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Honors in Computer Science (#985)

Topics/tags: Academia, Grinnell

I’m not sure why, but I’ve recently been thinking about the requirements for honors in CS at Grinnell. In order to be awarded honors in a department at Grinnell, you need at least a 3.4 overall grade-point average (GPA), at least a 3.5 GPA in the major [1], and to meet the individual department’s requirements. You also should not have been found responsible for a violation of academic honesty.

Early in my career at Grinnell, we had a fairly clear set of requirements for honors in CS: You had to take both CSC-211, Computer Organization and Architecture, and CSC-213, Operating Systems and Parallel Algorithms; you had to take an extra upper-level CS or math class; you had to do extra-curricular work on campus judged as excellent by the members of the department; and you had to do external work judged as excellent, such as high performance on the Putnam or GREs or publishing a paper.

That’s a lot of requirements. Hence, we often awarded honors to students who had met only three of the four requirements, provided they had done particularly well at one of the last two requirements. That is, if you did really good research at Grinnell or elsewhere, we might waive the need to take both CSC-211 and CSC-213, or might skip the extra course. We also tended to allow PHY-220, Electronics, as an alternative to CSC-211, particularly since we used to offer CSC-211 and CSC-213 in alternate years.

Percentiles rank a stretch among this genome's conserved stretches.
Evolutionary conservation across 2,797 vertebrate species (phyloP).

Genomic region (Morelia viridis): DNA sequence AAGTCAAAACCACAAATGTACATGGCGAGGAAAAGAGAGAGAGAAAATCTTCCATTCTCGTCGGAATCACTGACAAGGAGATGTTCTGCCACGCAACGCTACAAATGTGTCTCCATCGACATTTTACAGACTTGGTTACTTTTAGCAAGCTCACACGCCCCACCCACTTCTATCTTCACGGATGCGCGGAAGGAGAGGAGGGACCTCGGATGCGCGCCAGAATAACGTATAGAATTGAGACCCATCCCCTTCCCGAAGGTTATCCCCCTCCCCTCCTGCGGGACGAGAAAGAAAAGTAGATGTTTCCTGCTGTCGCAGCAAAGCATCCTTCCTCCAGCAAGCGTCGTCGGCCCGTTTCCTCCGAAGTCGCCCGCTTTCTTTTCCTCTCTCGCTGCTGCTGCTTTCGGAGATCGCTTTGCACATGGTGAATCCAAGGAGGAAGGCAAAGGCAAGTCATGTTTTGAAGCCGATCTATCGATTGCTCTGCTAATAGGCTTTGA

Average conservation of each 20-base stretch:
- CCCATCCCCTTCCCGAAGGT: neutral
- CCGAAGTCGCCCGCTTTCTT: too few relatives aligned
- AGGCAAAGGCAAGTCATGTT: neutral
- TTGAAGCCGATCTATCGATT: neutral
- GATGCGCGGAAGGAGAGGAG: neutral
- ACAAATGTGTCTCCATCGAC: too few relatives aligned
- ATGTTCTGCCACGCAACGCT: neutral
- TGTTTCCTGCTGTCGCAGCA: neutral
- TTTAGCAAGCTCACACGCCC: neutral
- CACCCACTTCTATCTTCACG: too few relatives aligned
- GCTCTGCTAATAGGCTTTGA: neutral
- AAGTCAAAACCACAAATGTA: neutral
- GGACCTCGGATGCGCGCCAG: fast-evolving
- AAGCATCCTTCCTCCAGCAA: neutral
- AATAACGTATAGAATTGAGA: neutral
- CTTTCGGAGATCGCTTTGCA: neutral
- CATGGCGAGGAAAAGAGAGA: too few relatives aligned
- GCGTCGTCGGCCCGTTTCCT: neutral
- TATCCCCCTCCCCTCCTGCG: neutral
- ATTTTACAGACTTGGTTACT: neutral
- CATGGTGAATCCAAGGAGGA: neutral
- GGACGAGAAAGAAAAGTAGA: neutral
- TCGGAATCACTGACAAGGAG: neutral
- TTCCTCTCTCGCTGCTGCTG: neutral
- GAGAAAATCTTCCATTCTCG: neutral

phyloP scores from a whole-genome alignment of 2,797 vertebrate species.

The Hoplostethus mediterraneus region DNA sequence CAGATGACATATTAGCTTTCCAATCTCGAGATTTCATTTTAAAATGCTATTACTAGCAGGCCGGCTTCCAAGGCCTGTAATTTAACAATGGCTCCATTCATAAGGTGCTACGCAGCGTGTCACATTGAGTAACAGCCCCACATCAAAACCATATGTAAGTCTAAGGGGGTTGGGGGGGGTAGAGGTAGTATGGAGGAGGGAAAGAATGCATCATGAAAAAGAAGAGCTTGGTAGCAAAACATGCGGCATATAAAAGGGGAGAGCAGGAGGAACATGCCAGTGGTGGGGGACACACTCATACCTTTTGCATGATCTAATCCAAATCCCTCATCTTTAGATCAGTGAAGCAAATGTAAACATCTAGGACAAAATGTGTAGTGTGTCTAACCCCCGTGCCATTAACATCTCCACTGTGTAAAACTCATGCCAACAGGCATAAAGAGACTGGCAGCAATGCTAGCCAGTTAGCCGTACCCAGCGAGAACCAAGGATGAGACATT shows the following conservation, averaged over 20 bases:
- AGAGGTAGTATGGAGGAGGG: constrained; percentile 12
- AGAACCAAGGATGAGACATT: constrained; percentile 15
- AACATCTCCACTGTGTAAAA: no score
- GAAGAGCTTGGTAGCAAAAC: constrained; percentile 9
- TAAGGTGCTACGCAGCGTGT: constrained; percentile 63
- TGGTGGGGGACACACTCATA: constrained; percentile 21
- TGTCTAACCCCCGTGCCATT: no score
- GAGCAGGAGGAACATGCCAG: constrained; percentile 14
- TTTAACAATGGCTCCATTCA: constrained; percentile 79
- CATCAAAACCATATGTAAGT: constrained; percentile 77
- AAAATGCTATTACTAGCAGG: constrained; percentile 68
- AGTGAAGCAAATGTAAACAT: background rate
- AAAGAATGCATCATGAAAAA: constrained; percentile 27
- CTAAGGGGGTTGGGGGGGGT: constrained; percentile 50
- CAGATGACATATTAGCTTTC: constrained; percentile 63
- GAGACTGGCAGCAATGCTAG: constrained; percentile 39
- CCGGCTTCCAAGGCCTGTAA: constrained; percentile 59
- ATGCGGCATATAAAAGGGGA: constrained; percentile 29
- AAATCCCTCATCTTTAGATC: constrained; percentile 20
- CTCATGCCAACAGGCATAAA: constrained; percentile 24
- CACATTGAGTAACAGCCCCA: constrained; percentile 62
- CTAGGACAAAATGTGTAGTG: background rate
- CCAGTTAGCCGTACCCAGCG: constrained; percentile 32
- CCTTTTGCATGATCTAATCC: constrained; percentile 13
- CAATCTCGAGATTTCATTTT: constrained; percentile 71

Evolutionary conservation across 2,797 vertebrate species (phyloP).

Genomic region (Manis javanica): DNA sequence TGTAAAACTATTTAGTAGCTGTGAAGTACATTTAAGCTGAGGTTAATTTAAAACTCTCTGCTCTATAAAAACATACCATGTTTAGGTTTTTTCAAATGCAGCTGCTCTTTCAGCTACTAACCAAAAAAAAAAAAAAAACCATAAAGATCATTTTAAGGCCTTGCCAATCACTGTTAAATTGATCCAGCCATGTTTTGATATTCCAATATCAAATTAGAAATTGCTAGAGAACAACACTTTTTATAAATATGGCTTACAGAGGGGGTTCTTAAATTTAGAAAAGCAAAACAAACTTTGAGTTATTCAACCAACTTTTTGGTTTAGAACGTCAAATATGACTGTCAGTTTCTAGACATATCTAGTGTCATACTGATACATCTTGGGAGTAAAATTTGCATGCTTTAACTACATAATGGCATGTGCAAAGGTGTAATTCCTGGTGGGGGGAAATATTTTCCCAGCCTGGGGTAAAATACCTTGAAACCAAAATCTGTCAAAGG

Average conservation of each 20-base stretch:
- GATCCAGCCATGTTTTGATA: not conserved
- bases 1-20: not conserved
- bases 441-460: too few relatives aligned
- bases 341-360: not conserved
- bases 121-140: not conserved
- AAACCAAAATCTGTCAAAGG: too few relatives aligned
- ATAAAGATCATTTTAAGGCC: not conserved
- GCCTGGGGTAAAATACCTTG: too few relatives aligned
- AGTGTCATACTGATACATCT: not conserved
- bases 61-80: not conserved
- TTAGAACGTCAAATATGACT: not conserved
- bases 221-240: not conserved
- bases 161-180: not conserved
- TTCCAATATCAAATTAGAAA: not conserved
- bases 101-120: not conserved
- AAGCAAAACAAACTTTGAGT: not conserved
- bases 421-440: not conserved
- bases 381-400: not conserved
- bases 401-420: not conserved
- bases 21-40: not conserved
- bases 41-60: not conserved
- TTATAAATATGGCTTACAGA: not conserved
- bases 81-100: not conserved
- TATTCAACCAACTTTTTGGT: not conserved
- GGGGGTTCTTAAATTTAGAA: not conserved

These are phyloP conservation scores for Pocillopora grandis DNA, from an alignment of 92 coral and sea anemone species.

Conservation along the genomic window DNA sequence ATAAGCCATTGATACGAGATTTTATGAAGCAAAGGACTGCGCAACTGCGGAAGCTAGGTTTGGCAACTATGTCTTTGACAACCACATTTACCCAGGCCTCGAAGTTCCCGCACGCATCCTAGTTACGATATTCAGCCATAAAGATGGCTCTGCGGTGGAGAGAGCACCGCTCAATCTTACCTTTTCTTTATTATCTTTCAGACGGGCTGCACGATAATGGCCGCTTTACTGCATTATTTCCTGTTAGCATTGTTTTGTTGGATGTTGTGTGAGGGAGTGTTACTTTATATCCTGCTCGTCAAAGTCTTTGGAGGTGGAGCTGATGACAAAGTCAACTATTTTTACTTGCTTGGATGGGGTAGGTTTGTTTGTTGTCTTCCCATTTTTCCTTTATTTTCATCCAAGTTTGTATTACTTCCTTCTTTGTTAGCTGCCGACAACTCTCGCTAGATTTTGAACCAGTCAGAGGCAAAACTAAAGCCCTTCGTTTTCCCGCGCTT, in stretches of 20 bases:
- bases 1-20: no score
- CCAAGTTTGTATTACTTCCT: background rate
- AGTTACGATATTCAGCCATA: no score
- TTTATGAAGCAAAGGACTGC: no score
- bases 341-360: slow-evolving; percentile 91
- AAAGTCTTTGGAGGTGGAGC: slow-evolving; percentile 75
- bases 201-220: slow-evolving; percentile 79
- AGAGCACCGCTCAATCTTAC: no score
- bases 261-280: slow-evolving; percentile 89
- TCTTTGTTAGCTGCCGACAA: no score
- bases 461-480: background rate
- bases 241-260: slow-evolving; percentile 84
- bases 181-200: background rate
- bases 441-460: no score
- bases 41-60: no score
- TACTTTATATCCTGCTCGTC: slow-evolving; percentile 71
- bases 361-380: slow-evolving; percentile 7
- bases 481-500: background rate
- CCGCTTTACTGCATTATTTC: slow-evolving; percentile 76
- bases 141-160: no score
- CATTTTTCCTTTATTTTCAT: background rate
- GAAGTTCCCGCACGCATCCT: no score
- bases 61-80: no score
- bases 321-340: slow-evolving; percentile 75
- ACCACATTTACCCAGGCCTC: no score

A few years ago, we changed the requirements to be more like those of other departments [2]. They now read,

To be considered for honors in computer science, graduating seniors, in addition to meeting the College’s general requirements for honors, must also demonstrate exceptional commitment to the discipline and its values, as evidenced by significant engagement in the department and excellence in computing-related work, both in the classroom and beyond.

Isn’t that wonderfully vague? But there are still three criteria in the paragraph: significant engagement with the department, excellence … in the classroom, and excellence … beyond [the classroom]. Engagement is often evidenced by service as a peer educator or member of one of the department’s student groups, along with attendance at department events, such as CS Table and the weekly CS extras. Excellence in the classroom is obvious. While grades are a start, we do look beyond grades to see how students engage with the material [3]. For excellence beyond the classroom, we often look toward research, either at Grinnell or elsewhere. We also try to accommodate internships. However, because of non-disclosure agreements, it can be difficult to tell how well a student did in an internship.

I was originally in favor of the change from the specific rules to the more vague paragraph, but I must admit that it’s getting harder and harder to decide whether or not individual students deserve honors, particularly as we deal with larger and larger numbers of students in the department and, therefore, larger numbers of candidates for honors.

In any case, as I think about our core requirements (significant engagement in the department and excellence in computing-related work), I begin to wonder why Grinnell requires a high GPA for honors. Isn’t it honorable if you do excel in those two things, even if your GPA is lower? And don’t students sometimes achieve higher GPAs by taking fewer risks? I recall one peer in high school who refused to take AP Calculus because they knew they’d get an A in the non-AP math course and worried they might get a B in the AP course. I’d rather a student who takes courses in which they might get lower grades because they want to challenge themselves. Why do we, as an institution, focus so much on GPA?